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Asthma - children


Alternative Names:

Pediatric asthma; Asthma - pediatric

Symptoms:

Breathing problems are common. They can include:

  • Shortness of breath
  • Feeling out of breath
  • Gasping for air
  • Trouble breathing out (exhaling)
  • Breathing faster than normal

When the child is having a hard time breathing, the skin of the chest and neck may suck inward.

Other symptoms of asthma in children include:

  • Coughing that sometimes wakes the child up at night (it may be the only symptom)
  • Dark bags under the eyes
  • Feeling tired
  • Irritability
  • Tightness in the chest
  • A whistling sound made when breathing (wheezing). You may notice it more when the child breathes out.

Your child's asthma symptoms may vary. Symptoms may appear often or else develop only when triggers are present. Some children are more likely to have asthma symptoms at night.

Outlook (Prognosis):

With proper treatment, most children with asthma can live a normal life. When asthma is not well controlled, it can lead to missed school, problems playing sports, missed work for parents, and many visits to the doctor's office and emergency room.

Asthma symptoms often lessen or go away completely as the child gets older. Asthma that is not well controlled can lead to lasting lung problems.

In rare cases, asthma is a life-threatening disease. Families need to work closely with their health care professionals to develop a plan to care for a child with asthma.

When to Contact a Medical Professional:

Call your child's provider if you think your child has new symptoms of asthma. If your child has been diagnosed with asthma, call the doctor:

  • After an emergency room visit
  • When peak flow numbers have been getting lower
  • When symptoms get more frequent and more severe, even though your child is following the asthma action plan

If your child is having trouble breathing or having an asthma attack, get medical help right away.

Emergency symptoms include:

  • Difficulty breathing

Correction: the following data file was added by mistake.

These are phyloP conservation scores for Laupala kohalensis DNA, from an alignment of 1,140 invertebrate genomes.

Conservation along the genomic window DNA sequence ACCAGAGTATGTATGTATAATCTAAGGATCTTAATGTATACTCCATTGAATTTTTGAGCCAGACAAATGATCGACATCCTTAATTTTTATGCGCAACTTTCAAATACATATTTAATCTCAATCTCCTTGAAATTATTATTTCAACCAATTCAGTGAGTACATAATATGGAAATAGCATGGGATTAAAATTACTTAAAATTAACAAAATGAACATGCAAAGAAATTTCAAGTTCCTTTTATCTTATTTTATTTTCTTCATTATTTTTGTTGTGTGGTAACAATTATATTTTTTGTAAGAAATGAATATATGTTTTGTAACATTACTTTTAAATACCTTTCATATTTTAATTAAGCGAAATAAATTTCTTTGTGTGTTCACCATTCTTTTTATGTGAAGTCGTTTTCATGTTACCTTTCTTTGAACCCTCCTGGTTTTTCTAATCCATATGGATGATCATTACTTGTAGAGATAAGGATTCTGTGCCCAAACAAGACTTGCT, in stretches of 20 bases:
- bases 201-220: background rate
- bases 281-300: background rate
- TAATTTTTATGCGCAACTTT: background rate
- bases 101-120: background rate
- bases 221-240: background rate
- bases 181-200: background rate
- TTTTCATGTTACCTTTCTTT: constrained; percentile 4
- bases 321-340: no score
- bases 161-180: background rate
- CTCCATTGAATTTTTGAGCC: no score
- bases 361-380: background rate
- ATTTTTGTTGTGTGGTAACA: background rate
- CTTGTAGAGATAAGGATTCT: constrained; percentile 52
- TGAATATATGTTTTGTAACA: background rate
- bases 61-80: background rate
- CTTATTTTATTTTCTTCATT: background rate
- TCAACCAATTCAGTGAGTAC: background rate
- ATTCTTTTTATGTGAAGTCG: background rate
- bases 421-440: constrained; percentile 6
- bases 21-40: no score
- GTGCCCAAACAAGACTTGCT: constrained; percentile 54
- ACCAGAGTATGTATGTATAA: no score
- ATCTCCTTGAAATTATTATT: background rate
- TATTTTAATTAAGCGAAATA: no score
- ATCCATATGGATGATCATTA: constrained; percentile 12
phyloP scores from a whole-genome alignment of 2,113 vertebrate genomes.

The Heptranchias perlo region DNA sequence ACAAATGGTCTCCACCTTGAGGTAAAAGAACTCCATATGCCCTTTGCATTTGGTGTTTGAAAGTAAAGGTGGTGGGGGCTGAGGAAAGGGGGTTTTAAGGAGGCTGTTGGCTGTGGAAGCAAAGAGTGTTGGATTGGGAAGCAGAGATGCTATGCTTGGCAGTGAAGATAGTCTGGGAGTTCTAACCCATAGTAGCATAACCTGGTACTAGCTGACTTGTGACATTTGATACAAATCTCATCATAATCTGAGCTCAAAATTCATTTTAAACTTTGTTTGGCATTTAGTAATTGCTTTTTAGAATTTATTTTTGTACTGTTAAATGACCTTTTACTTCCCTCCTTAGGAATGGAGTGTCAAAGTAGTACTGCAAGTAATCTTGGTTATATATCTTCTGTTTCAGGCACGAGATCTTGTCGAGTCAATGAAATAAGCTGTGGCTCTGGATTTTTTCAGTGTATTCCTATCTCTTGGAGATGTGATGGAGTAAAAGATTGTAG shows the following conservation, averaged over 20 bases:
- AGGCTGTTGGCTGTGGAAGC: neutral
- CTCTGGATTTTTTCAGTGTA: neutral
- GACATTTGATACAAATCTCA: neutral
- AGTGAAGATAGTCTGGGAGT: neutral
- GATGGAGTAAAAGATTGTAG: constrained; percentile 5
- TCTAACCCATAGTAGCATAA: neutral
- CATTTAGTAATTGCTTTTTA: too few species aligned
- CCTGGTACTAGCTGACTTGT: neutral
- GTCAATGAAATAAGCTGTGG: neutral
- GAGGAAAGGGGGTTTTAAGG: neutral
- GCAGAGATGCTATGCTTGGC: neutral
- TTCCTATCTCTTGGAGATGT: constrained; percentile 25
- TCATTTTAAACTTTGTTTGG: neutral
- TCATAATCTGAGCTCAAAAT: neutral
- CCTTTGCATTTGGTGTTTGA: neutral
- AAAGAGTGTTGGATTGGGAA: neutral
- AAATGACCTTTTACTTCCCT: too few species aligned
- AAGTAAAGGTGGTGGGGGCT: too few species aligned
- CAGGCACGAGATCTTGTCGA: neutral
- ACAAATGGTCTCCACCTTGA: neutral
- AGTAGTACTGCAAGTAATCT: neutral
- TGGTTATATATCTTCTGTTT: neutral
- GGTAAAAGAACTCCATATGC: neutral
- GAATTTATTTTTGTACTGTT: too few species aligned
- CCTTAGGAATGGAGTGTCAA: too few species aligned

• Bluish color to the lips and face
  • Severe anxiety due to shortness of breath
  • Rapid pulse
  • Sweating
  • Decreased level of alertness, such as severe drowsiness or confusion

A child who is having a severe asthma attack may need to stay in the hospital and get oxygen and medicines through a vein (intravenous line or IV).

References:

National Asthma Education and Prevention Program Expert Panel Report 3: Guidelines for the Diagnosis and Management of Asthma. Rockville, Md. National Heart, Lung, and Blood Institute, US Dept of Health and Human Services; 2007. NIH publications 08-4051. Available at www.nhlbi.nih.gov/guidelines/asthma/asthgdln.htm. Accessed May 14, 2014.

Bush A, Saglani S. Management of severe asthma in children. Lancet. 2010 Sep 4;376(9743):814-25.

Liu AH, Covar RA, Spahn JD, Leung DYM. Childhood asthma. In: Kliegman RM, Behrman RE, Jenson HB, Stanton BF, eds. Nelson Textbook of Pediatrics. 19th ed. Philadelphia, PA: Elsevier Saunders; 2011:chap 138.


Review Date: 5/14/2014
Reviewed By: Neil K. Kaneshiro, MD, MHA, Clinical Assistant Professor of Pediatrics, University of Washington School of Medicine, Seattle, WA. Also reviewed by David Zieve, MD, MHA, Isla Ogilvie, PhD, and the A.D.A.M. Editorial team.

The information provided herein should not be used during any medical emergency or for the diagnosis or treatment of any medical condition. A licensed physician should be consulted for diagnosis and treatment of any and all medical conditions. Call 911 for all medical emergencies. Links to other sites are provided for information only -- they do not constitute endorsements of those other sites. Copyright 2002 A.D.A.M., Inc. Any duplication or distribution of the information contained herein is strictly prohibited.

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